Default Re: Old-Person's Sailing Vehicle?

    Quote Originally Posted by sailnstink View Post
    Cut the alcohol, and carbs, lift heavy(slow getting started) and your joints will work as long as you need them.
    You really need to stop saying these things. Either you're blessed with good genes or you're not old enough. There are many of us that exercise and live/ eat well and still feel the need to be safer and and a bit more stable when on the foredeck. I bicycle now for exercise as its low impact. I've done 2 century rides this summer and ride about 150 miles weekly. I do weights a few times a week. I have severe spinal stenosis which puts a real dent in my mobility and it is genetic. Carbs and alcohol have nothing to do with it. I'm guessing that most of us are trying to balance ageing, lifestyle, genetics, and being active. Quit judging those you don't even know. FWIW, I'm finding this thread informative and pertinant.

  26. #61
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    Default Re: Old-Person's Sailing Vehicle?

    Quote Originally Posted by SchoonerRat View Post
    The only pics I have are of the old AI. The main hull is under the cover. The uncovered hull is an ocean going kayak that my buddy's wife forced the sale of before allowing purchase of the new boat. The amas are now kept on the rack along with the main hull instead of being transported in the pickup.

    Thanks - that is instructive in that it answered my question of whether the gunwales take support at only two points without deforming or not.

    Looks like they will - and in the heat of Florida (?) no less.

    That is how I have stored a series of fiberglass kayaks and surf skis, but polyethelene is new to me.

  27. #62
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    Default Re: Old-Person's Sailing Vehicle?

    Quote Originally Posted by PeteCress View Post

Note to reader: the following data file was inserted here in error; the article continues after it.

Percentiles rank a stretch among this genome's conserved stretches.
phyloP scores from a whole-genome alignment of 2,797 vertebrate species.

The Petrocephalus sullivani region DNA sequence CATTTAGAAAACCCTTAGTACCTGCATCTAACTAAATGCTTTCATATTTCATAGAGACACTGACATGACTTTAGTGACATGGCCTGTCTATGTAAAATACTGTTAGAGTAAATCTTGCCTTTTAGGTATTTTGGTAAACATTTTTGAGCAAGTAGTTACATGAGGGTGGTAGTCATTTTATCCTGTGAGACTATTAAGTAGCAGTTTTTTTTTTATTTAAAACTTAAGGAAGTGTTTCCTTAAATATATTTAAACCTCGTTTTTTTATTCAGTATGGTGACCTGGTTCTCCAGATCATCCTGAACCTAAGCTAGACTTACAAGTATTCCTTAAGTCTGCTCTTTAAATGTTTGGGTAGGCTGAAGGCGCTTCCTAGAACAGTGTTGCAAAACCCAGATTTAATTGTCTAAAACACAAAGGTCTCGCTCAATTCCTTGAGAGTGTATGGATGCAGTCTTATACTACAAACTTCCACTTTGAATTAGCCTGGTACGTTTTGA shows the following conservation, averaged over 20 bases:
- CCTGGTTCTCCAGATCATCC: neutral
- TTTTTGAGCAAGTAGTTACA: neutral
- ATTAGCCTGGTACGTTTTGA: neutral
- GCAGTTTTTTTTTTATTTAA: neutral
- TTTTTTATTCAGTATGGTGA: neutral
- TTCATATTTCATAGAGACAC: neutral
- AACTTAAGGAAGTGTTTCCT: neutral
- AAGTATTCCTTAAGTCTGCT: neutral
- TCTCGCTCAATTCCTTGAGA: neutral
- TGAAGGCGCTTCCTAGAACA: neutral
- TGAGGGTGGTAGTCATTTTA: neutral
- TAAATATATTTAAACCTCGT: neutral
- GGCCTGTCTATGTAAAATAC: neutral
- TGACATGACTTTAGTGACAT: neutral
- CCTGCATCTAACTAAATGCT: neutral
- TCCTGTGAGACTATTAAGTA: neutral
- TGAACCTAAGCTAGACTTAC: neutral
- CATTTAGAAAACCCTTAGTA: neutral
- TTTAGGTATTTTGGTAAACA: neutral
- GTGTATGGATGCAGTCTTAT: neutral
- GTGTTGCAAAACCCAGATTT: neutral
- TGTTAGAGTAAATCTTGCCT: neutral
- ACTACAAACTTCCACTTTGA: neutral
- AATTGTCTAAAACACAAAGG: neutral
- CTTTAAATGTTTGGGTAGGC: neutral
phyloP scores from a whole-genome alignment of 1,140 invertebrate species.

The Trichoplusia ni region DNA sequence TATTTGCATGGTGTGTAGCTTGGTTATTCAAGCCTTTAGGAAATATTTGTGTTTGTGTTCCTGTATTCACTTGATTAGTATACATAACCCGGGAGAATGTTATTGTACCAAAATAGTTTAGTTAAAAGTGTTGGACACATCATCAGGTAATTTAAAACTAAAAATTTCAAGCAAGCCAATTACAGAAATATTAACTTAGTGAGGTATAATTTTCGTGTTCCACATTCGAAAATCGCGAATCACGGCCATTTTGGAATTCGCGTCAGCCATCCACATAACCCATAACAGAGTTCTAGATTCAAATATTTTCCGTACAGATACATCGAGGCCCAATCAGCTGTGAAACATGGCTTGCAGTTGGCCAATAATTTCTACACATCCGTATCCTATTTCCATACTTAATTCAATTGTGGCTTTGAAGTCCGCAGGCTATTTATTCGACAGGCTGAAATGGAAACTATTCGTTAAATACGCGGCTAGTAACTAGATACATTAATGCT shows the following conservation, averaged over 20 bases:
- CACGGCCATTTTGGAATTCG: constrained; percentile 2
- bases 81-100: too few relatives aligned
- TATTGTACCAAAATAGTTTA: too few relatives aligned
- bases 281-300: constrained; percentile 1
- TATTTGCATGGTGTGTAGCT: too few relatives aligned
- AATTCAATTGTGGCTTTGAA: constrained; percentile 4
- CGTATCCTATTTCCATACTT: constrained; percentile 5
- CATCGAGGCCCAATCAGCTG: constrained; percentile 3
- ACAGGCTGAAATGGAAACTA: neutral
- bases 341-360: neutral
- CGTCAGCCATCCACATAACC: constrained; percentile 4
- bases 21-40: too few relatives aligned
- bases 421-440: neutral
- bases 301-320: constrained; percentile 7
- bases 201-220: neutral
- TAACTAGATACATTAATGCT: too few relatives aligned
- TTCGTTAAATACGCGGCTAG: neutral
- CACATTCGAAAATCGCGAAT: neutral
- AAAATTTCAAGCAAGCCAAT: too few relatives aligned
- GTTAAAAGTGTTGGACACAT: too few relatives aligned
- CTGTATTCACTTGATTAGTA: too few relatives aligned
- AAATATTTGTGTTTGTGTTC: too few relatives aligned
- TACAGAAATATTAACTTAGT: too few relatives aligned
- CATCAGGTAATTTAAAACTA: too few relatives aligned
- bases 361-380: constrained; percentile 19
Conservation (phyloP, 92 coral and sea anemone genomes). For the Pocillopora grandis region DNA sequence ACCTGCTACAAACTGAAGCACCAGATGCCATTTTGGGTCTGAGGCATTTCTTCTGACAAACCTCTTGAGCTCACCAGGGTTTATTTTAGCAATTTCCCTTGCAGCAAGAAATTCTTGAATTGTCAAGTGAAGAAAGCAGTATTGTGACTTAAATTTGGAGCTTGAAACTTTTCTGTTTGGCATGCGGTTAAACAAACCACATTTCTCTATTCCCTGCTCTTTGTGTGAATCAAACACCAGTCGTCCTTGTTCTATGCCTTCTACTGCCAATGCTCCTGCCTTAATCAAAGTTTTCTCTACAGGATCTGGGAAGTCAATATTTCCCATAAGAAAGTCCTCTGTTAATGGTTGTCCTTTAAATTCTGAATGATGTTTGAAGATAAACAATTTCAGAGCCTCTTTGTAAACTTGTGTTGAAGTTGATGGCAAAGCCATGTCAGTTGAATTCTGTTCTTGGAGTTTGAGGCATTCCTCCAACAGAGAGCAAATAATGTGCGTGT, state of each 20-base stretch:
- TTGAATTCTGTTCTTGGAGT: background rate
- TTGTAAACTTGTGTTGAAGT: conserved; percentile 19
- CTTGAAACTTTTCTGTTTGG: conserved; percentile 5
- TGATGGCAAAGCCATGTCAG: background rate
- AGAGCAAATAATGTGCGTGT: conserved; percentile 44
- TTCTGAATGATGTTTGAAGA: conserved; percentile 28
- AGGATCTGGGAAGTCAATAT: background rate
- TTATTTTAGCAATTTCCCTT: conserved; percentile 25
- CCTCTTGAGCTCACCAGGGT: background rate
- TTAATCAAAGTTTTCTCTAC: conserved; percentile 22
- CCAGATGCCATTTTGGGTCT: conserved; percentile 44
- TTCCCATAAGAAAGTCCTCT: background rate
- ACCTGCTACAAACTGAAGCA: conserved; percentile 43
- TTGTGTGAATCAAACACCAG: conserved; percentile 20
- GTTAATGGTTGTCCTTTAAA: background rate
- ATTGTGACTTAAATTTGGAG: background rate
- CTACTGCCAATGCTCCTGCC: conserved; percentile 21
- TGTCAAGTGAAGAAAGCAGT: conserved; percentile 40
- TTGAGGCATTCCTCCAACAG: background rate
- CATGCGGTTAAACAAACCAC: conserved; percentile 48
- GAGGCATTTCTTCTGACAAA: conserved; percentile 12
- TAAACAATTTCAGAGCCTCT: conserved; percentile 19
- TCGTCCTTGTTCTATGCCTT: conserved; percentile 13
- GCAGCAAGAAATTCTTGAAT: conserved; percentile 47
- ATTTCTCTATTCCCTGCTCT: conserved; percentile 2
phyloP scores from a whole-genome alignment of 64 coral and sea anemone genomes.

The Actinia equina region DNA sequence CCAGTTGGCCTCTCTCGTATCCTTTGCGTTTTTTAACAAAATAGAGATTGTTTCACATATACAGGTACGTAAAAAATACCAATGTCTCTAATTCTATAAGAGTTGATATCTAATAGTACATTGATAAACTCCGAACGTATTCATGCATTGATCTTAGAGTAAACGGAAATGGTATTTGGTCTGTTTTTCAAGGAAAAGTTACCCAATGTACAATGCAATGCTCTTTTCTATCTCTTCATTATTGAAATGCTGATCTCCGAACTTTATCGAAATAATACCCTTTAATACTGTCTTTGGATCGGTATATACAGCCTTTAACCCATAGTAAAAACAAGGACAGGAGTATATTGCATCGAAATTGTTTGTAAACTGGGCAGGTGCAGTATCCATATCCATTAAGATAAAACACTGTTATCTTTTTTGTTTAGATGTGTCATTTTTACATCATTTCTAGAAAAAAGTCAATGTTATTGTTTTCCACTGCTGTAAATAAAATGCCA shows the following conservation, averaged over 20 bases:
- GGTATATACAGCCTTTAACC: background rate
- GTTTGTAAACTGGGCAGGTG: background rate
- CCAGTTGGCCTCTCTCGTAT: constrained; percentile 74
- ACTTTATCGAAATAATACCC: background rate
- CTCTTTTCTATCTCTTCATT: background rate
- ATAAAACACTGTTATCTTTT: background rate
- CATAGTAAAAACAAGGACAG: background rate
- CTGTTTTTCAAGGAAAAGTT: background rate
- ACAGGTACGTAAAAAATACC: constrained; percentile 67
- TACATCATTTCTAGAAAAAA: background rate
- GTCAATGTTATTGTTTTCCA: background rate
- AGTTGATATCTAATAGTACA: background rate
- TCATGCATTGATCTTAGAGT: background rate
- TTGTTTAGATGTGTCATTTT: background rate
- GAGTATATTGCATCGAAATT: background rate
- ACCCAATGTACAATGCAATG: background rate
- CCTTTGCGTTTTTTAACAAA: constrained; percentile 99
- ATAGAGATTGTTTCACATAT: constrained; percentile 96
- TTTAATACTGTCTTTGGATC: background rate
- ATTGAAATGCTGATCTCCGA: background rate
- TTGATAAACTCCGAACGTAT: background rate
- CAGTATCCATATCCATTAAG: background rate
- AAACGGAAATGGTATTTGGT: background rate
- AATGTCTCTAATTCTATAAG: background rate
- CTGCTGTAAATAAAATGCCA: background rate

Thanks - that is instructive in that it answered my question of whether the gunwales take support at only two points without deforming or not.

    Looks like they will - and in the heat of Florida (?) no less.

    That is how I have stored a series of fiberglass kayaks and surf skis, but polyethelene is new to me.
    Here in SoCal we approach the heat of Florida. 100°+ days are rare, but we do get some. I've never seen a poly boat deform in storage like this. The problem never even crossed my mind when I built the rack. Polyethylene is tough stuff; heavy but tough. The only damage we get is from dragging the hull over some sharp rocks that are exposed at LOW tide. Nothing more than minor cosmetics.

    BTW, congrats on the purchase. I predict that loads of fun will ensue. Much frustration can be avoided if you have a Hobie dealer to help you with the first setup. Mind your fingers when installing the seat! Our dealer learned that lesson on my buddy's boat. He's been a friend for over 4 decades so the strongest of his language was directed at Hobie, not at us. Also, when installing the akas, be certain that they are fully inserted and locked. Try to remove them without pressing the release button to test.
    Schooner captains love to get blown offshore!

  28. #63
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    Default Re: Old-Person's Sailing Vehicle?

    Quote Originally Posted by SchoonerRat View Post